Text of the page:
Gardeners cannot help but notice the impact weather imposes on their gardens – heat and cold, drought and wet, rollercoaster extremes. Take heed. According to long-range weather models, these conditions will continue and intensify.
One of the time-honored tenets of good gardening is to put the right plant in the right place. There are good reasons to expect that this pairing will continue to be a guiding principle in gardening. However, our changing climate leads to a new question: What is the right plant?
The answer is plants that thrive in our present and future climate.
We need to select plants, shrubs and trees that do well in a range of climate zones. The zones should extend both above and below our Zone 8b.
For example, a plant suited for Zones 6 – 10, or even Zones 7 – 9 is a better bet than a plant rated for Zones 8 – 10 or Zones 5 – 8. Plants that can endure weather extremes in both warmer and colder climate zones are likely to fare well in our environment in coming years.
Trees and shrubs are typically an investment for the long term. Choose plants that are not just drought tolerant but those that can also handle periods of wet and flooding. They will be well-suited for projected growing conditions that will be marked by temperature and moisture variations.
It sounds like a tall order to expect a plant to live through so many different weather stresses. Some species will be more capable than others. That is why gardening experts recommend native plants. They have been able to survive many years of nature’s vagaries. Native plants have proved able to handle the periods of heat and cold and wet and drought that are part of our Coastal Carolina climate.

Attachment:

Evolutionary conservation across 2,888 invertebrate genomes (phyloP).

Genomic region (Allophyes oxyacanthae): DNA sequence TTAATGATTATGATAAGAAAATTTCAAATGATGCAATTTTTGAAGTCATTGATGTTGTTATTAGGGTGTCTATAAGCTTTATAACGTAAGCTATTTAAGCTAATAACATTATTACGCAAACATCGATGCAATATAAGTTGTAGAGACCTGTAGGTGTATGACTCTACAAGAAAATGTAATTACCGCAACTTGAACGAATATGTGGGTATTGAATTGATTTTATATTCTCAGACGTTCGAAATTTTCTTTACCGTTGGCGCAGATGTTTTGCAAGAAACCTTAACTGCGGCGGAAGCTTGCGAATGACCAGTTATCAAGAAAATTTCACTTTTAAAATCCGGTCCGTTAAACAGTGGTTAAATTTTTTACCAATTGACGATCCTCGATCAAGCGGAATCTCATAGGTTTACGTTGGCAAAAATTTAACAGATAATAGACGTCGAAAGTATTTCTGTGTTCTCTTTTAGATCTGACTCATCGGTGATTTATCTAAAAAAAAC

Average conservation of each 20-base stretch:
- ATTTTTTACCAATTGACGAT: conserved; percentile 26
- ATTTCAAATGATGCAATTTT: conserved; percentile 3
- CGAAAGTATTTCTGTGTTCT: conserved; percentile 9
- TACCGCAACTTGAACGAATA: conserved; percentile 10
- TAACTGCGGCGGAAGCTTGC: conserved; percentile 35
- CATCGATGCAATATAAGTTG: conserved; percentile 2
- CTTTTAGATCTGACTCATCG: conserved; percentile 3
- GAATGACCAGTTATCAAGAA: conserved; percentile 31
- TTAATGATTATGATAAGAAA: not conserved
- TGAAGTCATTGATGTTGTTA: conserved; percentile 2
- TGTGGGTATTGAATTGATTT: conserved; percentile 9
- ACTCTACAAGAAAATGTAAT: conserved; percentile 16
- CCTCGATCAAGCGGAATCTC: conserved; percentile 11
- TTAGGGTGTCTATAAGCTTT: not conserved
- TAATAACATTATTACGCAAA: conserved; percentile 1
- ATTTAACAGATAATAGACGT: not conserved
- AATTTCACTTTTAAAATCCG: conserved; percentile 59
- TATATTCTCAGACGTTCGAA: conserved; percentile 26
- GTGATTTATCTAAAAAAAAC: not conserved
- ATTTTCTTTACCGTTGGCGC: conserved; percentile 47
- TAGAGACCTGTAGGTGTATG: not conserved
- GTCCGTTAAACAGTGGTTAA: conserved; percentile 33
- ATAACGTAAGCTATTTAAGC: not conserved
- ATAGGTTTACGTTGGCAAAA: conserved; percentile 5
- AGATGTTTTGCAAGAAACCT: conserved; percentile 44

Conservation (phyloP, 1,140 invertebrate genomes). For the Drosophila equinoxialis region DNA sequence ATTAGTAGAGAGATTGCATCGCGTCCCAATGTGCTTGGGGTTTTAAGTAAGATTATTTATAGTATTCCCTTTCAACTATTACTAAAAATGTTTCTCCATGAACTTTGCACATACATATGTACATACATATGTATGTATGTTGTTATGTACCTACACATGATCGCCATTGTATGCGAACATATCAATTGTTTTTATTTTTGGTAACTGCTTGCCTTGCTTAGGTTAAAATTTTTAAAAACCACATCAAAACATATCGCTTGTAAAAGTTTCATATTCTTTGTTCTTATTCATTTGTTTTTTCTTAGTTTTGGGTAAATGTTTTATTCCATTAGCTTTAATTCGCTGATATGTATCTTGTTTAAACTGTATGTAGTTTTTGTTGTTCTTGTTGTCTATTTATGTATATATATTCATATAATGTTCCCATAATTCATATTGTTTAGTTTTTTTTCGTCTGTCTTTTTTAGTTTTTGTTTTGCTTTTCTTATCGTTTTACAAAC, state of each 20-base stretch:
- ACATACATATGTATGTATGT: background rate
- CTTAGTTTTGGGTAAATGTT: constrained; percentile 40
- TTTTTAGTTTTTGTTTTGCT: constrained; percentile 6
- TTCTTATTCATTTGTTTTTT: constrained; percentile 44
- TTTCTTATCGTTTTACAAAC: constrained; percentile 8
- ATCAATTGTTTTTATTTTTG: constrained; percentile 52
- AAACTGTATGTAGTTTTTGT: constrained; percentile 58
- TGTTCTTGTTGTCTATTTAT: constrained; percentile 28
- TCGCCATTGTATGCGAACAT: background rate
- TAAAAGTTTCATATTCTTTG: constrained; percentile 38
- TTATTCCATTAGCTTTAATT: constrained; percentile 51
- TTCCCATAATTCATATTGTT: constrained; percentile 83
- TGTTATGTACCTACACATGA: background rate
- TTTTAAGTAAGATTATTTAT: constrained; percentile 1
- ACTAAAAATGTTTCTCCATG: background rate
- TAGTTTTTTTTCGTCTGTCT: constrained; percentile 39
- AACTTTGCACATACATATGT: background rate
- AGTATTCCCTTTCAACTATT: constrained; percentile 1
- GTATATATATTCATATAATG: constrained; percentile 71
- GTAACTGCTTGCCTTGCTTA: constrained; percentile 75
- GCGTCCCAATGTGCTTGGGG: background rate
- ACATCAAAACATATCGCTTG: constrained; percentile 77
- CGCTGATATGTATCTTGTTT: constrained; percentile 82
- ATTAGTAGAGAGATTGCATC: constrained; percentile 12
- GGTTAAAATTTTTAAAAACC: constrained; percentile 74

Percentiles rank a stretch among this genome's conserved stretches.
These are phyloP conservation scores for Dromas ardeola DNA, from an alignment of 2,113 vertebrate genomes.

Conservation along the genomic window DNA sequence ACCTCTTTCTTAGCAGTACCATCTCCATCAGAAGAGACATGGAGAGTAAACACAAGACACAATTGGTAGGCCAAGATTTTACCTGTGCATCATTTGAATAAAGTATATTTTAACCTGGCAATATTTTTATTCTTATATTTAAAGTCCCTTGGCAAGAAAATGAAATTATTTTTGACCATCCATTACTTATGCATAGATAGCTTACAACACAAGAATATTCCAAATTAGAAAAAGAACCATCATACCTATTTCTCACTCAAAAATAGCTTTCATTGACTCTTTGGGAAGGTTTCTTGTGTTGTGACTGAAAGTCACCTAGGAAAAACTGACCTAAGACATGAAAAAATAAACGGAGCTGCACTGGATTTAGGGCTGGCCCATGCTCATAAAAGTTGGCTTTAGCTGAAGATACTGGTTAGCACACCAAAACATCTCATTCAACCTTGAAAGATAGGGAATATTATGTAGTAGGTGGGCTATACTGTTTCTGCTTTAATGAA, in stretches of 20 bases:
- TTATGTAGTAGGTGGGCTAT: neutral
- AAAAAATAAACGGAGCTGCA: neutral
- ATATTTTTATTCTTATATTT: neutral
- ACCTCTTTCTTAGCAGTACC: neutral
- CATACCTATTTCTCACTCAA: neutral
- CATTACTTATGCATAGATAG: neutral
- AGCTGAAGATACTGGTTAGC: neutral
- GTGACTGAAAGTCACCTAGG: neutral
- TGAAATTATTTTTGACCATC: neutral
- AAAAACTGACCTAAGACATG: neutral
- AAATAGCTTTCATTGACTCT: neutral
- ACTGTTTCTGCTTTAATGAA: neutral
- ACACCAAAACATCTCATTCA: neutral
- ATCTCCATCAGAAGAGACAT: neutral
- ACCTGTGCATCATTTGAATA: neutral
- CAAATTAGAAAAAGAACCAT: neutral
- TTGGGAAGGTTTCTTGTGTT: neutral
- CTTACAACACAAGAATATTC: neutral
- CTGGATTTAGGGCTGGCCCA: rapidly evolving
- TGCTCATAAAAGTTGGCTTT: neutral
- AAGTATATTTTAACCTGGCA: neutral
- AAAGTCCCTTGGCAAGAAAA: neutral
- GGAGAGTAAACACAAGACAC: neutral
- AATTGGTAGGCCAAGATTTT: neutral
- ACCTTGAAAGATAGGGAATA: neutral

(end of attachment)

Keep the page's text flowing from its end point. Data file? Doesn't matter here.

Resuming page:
The rising CO2 in the atmosphere, increased temperatures, variable precipitation, drought and flooding may well lead to ecosystem changes. Plants will react differently to these weather stresses. It is probable that all plants will not be able to evolve at the same rate to keep up with future climate changes. Some species will adapt better than others.
As plant and animal species adapt to new conditions their distribution and range may alter the interaction between plants and insects. Timing of flowering may be different. Flowering plants that once bloomed together may be on mismatched schedules. Changes in flowering will affect pollination. It is smart to bolster your backyard habitat now by adding plants that will attract pollinators and keep them coming.
When choosing ornamentals, fruits or vegetables, look for and select disease-resistant varieties. Remember that stress makes plants more vulnerable to disease. Opting for resistant varieties is an easy way to decrease the need for chemicals, prevent disease and save you money and labor.
Why not grow a few of your favorite fruits and vegetables in your yard? You don’t need a dedicated vegetable garden. Grow plants in pots or among ornamentals.
Food is transported an average of 1,500 miles before it reaches our tables, reason alone to plant some of what you eat. Growing your own is the ultimate way to reduce the distance between production and table, thereby eliminating concerns about food safety and reducing greenhouse emissions associated with the transportation of produce.
The selection of plants synchronized to a changing climate is not a major adjustment from years past. It is simply good gardening with a thought for the future.
Reach DEBBIE MENCHEK, a Clemson Master Gardener, at firstname.lastname@example.org.